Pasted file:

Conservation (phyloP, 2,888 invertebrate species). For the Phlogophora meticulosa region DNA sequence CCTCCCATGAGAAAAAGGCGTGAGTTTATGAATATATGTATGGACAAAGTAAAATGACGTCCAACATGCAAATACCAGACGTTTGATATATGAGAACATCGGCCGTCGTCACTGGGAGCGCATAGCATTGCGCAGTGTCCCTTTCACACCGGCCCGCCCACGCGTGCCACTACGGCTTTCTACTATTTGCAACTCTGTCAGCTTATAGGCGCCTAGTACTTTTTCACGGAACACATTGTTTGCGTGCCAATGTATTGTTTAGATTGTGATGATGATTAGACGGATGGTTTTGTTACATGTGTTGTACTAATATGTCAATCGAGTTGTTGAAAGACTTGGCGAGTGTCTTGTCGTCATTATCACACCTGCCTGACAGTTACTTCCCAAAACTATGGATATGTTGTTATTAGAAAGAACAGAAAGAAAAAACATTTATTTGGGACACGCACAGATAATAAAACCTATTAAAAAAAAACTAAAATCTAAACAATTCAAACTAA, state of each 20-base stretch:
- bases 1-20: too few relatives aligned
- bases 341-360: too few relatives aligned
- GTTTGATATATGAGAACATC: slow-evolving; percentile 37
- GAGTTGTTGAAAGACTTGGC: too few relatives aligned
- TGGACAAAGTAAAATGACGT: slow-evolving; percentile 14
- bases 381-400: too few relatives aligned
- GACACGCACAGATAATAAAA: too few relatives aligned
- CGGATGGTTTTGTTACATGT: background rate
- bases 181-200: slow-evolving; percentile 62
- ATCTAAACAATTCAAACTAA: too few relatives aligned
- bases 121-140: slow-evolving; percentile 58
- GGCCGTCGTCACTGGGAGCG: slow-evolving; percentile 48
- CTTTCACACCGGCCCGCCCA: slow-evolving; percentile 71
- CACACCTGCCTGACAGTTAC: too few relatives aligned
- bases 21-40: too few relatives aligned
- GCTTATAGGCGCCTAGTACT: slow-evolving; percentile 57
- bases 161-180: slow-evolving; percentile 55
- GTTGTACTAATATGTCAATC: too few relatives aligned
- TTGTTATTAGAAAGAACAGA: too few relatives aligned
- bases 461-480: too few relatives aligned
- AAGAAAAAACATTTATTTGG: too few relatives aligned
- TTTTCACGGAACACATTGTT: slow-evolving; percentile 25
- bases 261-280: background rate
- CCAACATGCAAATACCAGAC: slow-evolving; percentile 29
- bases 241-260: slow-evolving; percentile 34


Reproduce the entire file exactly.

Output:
Conservation (phyloP, 2,888 invertebrate species). For the Phlogophora meticulosa region DNA sequence CCTCCCATGAGAAAAAGGCGTGAGTTTATGAATATATGTATGGACAAAGTAAAATGACGTCCAACATGCAAATACCAGACGTTTGATATATGAGAACATCGGCCGTCGTCACTGGGAGCGCATAGCATTGCGCAGTGTCCCTTTCACACCGGCCCGCCCACGCGTGCCACTACGGCTTTCTACTATTTGCAACTCTGTCAGCTTATAGGCGCCTAGTACTTTTTCACGGAACACATTGTTTGCGTGCCAATGTATTGTTTAGATTGTGATGATGATTAGACGGATGGTTTTGTTACATGTGTTGTACTAATATGTCAATCGAGTTGTTGAAAGACTTGGCGAGTGTCTTGTCGTCATTATCACACCTGCCTGACAGTTACTTCCCAAAACTATGGATATGTTGTTATTAGAAAGAACAGAAAGAAAAAACATTTATTTGGGACACGCACAGATAATAAAACCTATTAAAAAAAAACTAAAATCTAAACAATTCAAACTAA, state of each 20-base stretch:
- bases 1-20: too few relatives aligned
- bases 341-360: too few relatives aligned
- GTTTGATATATGAGAACATC: slow-evolving; percentile 37
- GAGTTGTTGAAAGACTTGGC: too few relatives aligned
- TGGACAAAGTAAAATGACGT: slow-evolving; percentile 14
- bases 381-400: too few relatives aligned
- GACACGCACAGATAATAAAA: too few relatives aligned
- CGGATGGTTTTGTTACATGT: background rate
- bases 181-200: slow-evolving; percentile 62
- ATCTAAACAATTCAAACTAA: too few relatives aligned
- bases 121-140: slow-evolving; percentile 58
- GGCCGTCGTCACTGGGAGCG: slow-evolving; percentile 48
- CTTTCACACCGGCCCGCCCA: slow-evolving; percentile 71
- CACACCTGCCTGACAGTTAC: too few relatives aligned
- bases 21-40: too few relatives aligned
- GCTTATAGGCGCCTAGTACT: slow-evolving; percentile 57
- bases 161-180: slow-evolving; percentile 55
- GTTGTACTAATATGTCAATC: too few relatives aligned
- TTGTTATTAGAAAGAACAGA: too few relatives aligned
- bases 461-480: too few relatives aligned
- AAGAAAAAACATTTATTTGG: too few relatives aligned
- TTTTCACGGAACACATTGTT: slow-evolving; percentile 25
- bases 261-280: background rate
- CCAACATGCAAATACCAGAC: slow-evolving; percentile 29
- bases 241-260: slow-evolving; percentile 34